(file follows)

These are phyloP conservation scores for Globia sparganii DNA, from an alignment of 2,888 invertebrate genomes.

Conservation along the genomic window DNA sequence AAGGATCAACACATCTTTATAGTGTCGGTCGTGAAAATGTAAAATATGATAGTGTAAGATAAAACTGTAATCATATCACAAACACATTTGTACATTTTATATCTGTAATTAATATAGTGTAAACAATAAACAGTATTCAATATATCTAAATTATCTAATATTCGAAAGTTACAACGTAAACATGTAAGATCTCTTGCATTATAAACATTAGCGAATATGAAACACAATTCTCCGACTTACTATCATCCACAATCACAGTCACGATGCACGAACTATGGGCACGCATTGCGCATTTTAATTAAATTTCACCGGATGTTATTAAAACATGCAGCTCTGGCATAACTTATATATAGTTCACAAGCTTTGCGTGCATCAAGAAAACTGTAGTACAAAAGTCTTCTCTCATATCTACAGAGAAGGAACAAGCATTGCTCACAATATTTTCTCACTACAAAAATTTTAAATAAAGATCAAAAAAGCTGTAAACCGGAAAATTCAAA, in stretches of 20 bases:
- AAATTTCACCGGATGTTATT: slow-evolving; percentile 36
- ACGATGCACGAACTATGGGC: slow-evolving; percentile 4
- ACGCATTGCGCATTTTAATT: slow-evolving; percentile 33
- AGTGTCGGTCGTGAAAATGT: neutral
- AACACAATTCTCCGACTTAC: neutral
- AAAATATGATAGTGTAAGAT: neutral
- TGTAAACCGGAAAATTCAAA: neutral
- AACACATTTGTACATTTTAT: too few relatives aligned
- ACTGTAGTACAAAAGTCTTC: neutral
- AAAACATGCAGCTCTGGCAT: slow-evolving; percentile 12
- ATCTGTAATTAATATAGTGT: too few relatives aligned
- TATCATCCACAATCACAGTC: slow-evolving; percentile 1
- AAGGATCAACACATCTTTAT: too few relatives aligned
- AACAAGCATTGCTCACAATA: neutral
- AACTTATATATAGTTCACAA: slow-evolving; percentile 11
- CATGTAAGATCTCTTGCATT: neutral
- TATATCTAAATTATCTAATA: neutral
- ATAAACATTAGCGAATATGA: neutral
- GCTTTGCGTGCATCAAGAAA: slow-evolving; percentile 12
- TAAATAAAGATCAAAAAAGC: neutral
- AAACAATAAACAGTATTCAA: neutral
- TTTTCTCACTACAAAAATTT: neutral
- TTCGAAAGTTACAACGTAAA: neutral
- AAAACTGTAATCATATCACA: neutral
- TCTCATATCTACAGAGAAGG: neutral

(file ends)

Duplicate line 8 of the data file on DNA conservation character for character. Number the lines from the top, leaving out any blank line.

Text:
- AAAATATGATAGTGTAAGAT: neutral